- Historic Sites
The Great Sea Battle
Battle can never be civilized, but in a century of total war and almost total barbarism it is refreshing to look back upon chivalrous combat. If it is gallantry and honor, even quixotism, you thirst for in a barren time, they are at their highest in the duel between His Britannic Majesty’s frigate Shannon and the United States frigate Chesapeake , which met off Boston in the calm, early evening of June 1, 1813. Here is an authoritative and totally absorbing description of that famous encounter, together with an account of the principals, Captain P. B. V. Broke and Captain James Lawrence.
December 1968 | Volume 20, Issue 1
In 1815, after peace had been made with the Americans, he settled finally at Broke Hall and took up the duties of country gentleman and fond husband and father, to which he had been so looking forward. He never went to sea again. For the next twenty-six years he and Louisa lived simply at Nacton, visited occasionally by old Shannons, Sir Philip reliving his days of glory through the distinguished naval careers of two of his sons. He died peacefully in his sleep at six in the evening of January 2, 1841. The following day his coffin was borne to the tomb of his ancestors in the little parish church close by. Two years later his beloved Louisa followed him there.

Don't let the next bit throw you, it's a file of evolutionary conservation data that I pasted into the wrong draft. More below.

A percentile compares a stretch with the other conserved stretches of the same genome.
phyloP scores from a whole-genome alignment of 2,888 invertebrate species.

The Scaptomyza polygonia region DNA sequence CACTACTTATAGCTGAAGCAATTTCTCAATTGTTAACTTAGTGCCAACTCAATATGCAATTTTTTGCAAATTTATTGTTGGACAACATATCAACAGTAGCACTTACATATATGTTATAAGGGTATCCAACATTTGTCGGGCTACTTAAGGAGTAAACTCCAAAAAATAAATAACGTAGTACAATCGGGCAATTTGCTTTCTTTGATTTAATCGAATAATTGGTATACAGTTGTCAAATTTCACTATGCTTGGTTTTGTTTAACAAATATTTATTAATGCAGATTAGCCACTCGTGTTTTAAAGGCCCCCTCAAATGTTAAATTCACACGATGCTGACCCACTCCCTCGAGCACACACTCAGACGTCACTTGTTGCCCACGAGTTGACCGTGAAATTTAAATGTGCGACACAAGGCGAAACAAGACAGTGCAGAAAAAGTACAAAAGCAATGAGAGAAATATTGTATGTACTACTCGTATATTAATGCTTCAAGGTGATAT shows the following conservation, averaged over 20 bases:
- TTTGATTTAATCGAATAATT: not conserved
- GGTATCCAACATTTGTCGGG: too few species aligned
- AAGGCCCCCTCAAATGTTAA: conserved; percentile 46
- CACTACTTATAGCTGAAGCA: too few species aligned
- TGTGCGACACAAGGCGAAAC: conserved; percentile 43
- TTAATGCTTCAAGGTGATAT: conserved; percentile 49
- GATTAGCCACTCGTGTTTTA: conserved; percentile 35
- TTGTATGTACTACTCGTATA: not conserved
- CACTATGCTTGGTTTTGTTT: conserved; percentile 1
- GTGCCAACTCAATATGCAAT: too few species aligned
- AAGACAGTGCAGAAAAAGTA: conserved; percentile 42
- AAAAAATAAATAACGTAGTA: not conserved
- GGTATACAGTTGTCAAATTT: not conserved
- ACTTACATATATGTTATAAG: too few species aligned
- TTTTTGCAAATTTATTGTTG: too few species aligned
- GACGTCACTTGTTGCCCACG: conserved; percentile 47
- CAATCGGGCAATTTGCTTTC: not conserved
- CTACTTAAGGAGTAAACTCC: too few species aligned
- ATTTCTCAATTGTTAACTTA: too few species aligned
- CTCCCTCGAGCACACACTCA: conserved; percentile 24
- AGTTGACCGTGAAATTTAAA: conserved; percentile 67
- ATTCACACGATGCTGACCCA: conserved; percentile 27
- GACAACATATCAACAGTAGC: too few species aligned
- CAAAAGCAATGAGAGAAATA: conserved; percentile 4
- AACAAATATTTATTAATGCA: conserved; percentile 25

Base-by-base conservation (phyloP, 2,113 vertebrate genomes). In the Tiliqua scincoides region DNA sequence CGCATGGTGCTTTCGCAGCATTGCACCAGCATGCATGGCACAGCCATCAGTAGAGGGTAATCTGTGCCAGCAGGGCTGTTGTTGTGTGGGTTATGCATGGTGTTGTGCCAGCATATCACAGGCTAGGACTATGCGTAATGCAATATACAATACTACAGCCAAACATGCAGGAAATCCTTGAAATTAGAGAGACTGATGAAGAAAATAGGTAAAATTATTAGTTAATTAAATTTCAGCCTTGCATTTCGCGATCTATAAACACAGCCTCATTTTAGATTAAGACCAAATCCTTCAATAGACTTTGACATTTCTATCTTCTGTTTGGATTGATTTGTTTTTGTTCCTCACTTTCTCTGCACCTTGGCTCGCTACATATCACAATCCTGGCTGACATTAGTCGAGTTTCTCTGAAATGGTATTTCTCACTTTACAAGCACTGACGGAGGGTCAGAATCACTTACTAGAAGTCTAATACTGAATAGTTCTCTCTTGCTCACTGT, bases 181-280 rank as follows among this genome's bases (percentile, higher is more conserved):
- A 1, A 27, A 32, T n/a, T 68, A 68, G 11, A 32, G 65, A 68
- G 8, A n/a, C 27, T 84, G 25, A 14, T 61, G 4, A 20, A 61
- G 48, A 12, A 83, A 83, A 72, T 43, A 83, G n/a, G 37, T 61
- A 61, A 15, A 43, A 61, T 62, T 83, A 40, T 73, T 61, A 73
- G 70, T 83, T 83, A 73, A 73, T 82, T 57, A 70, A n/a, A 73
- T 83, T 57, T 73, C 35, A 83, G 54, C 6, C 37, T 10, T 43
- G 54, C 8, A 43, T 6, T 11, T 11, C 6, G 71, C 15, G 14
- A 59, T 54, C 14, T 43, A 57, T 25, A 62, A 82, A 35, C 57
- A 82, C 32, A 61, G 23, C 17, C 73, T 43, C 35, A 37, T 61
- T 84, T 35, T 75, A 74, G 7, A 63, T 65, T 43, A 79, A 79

And now, if you make the journey to Nacton on the river Orwell just below Ipswich you will still see the church where they lie; and in the Broke Chapel there is a white marble plaque inscribed: “To the memory of SIR PHILIP BOWES VERE BROKE, Baronet & K.C.B., Rear Admiral of the Red, who died on the 2nd of Jany 1841 in the 05th year of his age. … In his profession which was his choice from infancy he was ardent and persevering. After a long period of service at sea his professional skill was signally exhibited on the ist June, 1813… . Also of SARAH LOUISA his wife.”